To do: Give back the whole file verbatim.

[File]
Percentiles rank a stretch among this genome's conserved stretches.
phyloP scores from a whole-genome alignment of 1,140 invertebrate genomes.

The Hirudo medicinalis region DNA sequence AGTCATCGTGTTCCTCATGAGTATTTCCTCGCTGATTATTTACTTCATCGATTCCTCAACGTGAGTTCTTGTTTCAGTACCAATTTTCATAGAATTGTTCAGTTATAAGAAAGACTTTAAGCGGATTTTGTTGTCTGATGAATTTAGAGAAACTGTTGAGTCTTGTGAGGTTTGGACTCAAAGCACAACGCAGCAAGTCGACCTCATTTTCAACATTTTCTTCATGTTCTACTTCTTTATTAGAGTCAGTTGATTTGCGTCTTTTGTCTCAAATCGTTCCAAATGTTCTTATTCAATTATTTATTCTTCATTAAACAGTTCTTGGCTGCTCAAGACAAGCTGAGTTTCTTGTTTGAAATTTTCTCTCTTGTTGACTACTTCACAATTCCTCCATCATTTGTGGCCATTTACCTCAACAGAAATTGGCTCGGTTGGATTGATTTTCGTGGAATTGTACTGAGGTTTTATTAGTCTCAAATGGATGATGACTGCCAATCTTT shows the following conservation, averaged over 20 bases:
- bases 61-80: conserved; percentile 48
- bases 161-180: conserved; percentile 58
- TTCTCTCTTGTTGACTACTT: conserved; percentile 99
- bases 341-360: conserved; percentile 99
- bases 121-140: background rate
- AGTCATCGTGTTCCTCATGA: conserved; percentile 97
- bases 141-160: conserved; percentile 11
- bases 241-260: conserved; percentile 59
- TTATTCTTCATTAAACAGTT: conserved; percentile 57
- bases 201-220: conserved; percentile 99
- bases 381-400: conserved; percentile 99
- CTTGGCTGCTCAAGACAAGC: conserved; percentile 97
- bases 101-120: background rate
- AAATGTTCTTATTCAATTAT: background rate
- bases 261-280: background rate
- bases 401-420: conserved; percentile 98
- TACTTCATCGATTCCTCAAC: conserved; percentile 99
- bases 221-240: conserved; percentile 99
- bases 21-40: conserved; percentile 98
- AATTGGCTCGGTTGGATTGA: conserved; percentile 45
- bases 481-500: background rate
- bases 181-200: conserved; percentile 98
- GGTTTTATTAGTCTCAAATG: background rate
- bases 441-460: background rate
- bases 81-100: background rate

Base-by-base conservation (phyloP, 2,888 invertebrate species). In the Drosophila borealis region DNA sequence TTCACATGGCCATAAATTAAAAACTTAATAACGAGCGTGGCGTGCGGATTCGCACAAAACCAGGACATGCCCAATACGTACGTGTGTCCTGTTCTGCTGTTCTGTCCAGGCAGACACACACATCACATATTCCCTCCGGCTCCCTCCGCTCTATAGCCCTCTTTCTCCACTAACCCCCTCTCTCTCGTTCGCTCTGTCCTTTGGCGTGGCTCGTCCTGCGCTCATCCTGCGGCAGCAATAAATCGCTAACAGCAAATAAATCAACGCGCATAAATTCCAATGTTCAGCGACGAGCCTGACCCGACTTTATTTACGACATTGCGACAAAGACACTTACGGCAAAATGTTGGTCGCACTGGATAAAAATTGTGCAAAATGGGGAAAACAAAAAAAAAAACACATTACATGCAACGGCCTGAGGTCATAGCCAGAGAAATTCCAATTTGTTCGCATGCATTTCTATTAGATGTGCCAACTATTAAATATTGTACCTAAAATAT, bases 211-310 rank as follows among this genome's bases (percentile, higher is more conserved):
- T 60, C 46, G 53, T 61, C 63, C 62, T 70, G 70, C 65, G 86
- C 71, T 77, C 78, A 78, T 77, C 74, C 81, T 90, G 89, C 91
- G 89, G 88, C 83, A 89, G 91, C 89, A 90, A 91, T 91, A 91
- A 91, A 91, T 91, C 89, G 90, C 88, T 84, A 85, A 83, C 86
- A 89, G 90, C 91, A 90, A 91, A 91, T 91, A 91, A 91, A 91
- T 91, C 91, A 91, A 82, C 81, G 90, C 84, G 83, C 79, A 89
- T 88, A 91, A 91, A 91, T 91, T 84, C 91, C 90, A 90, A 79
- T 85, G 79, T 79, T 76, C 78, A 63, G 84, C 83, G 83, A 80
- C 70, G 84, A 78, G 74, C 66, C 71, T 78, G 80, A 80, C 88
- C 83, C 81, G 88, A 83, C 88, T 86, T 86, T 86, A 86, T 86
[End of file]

Percentiles rank a stretch among this genome's conserved stretches.
phyloP scores from a whole-genome alignment of 1,140 invertebrate genomes.

The Hirudo medicinalis region DNA sequence AGTCATCGTGTTCCTCATGAGTATTTCCTCGCTGATTATTTACTTCATCGATTCCTCAACGTGAGTTCTTGTTTCAGTACCAATTTTCATAGAATTGTTCAGTTATAAGAAAGACTTTAAGCGGATTTTGTTGTCTGATGAATTTAGAGAAACTGTTGAGTCTTGTGAGGTTTGGACTCAAAGCACAACGCAGCAAGTCGACCTCATTTTCAACATTTTCTTCATGTTCTACTTCTTTATTAGAGTCAGTTGATTTGCGTCTTTTGTCTCAAATCGTTCCAAATGTTCTTATTCAATTATTTATTCTTCATTAAACAGTTCTTGGCTGCTCAAGACAAGCTGAGTTTCTTGTTTGAAATTTTCTCTCTTGTTGACTACTTCACAATTCCTCCATCATTTGTGGCCATTTACCTCAACAGAAATTGGCTCGGTTGGATTGATTTTCGTGGAATTGTACTGAGGTTTTATTAGTCTCAAATGGATGATGACTGCCAATCTTT shows the following conservation, averaged over 20 bases:
- bases 61-80: conserved; percentile 48
- bases 161-180: conserved; percentile 58
- TTCTCTCTTGTTGACTACTT: conserved; percentile 99
- bases 341-360: conserved; percentile 99
- bases 121-140: background rate
- AGTCATCGTGTTCCTCATGA: conserved; percentile 97
- bases 141-160: conserved; percentile 11
- bases 241-260: conserved; percentile 59
- TTATTCTTCATTAAACAGTT: conserved; percentile 57
- bases 201-220: conserved; percentile 99
- bases 381-400: conserved; percentile 99
- CTTGGCTGCTCAAGACAAGC: conserved; percentile 97
- bases 101-120: background rate
- AAATGTTCTTATTCAATTAT: background rate
- bases 261-280: background rate
- bases 401-420: conserved; percentile 98
- TACTTCATCGATTCCTCAAC: conserved; percentile 99
- bases 221-240: conserved; percentile 99
- bases 21-40: conserved; percentile 98
- AATTGGCTCGGTTGGATTGA: conserved; percentile 45
- bases 481-500: background rate
- bases 181-200: conserved; percentile 98
- GGTTTTATTAGTCTCAAATG: background rate
- bases 441-460: background rate
- bases 81-100: background rate

Base-by-base conservation (phyloP, 2,888 invertebrate species). In the Drosophila borealis region DNA sequence TTCACATGGCCATAAATTAAAAACTTAATAACGAGCGTGGCGTGCGGATTCGCACAAAACCAGGACATGCCCAATACGTACGTGTGTCCTGTTCTGCTGTTCTGTCCAGGCAGACACACACATCACATATTCCCTCCGGCTCCCTCCGCTCTATAGCCCTCTTTCTCCACTAACCCCCTCTCTCTCGTTCGCTCTGTCCTTTGGCGTGGCTCGTCCTGCGCTCATCCTGCGGCAGCAATAAATCGCTAACAGCAAATAAATCAACGCGCATAAATTCCAATGTTCAGCGACGAGCCTGACCCGACTTTATTTACGACATTGCGACAAAGACACTTACGGCAAAATGTTGGTCGCACTGGATAAAAATTGTGCAAAATGGGGAAAACAAAAAAAAAAACACATTACATGCAACGGCCTGAGGTCATAGCCAGAGAAATTCCAATTTGTTCGCATGCATTTCTATTAGATGTGCCAACTATTAAATATTGTACCTAAAATAT, bases 211-310 rank as follows among this genome's bases (percentile, higher is more conserved):
- T 60, C 46, G 53, T 61, C 63, C 62, T 70, G 70, C 65, G 86
- C 71, T 77, C 78, A 78, T 77, C 74, C 81, T 90, G 89, C 91
- G 89, G 88, C 83, A 89, G 91, C 89, A 90, A 91, T 91, A 91
- A 91, A 91, T 91, C 89, G 90, C 88, T 84, A 85, A 83, C 86
- A 89, G 90, C 91, A 90, A 91, A 91, T 91, A 91, A 91, A 91
- T 91, C 91, A 91, A 82, C 81, G 90, C 84, G 83, C 79, A 89
- T 88, A 91, A 91, A 91, T 91, T 84, C 91, C 90, A 90, A 79
- T 85, G 79, T 79, T 76, C 78, A 63, G 84, C 83, G 83, A 80
- C 70, G 84, A 78, G 74, C 66, C 71, T 78, G 80, A 80, C 88
- C 83, C 81, G 88, A 83, C 88, T 86, T 86, T 86, A 86, T 86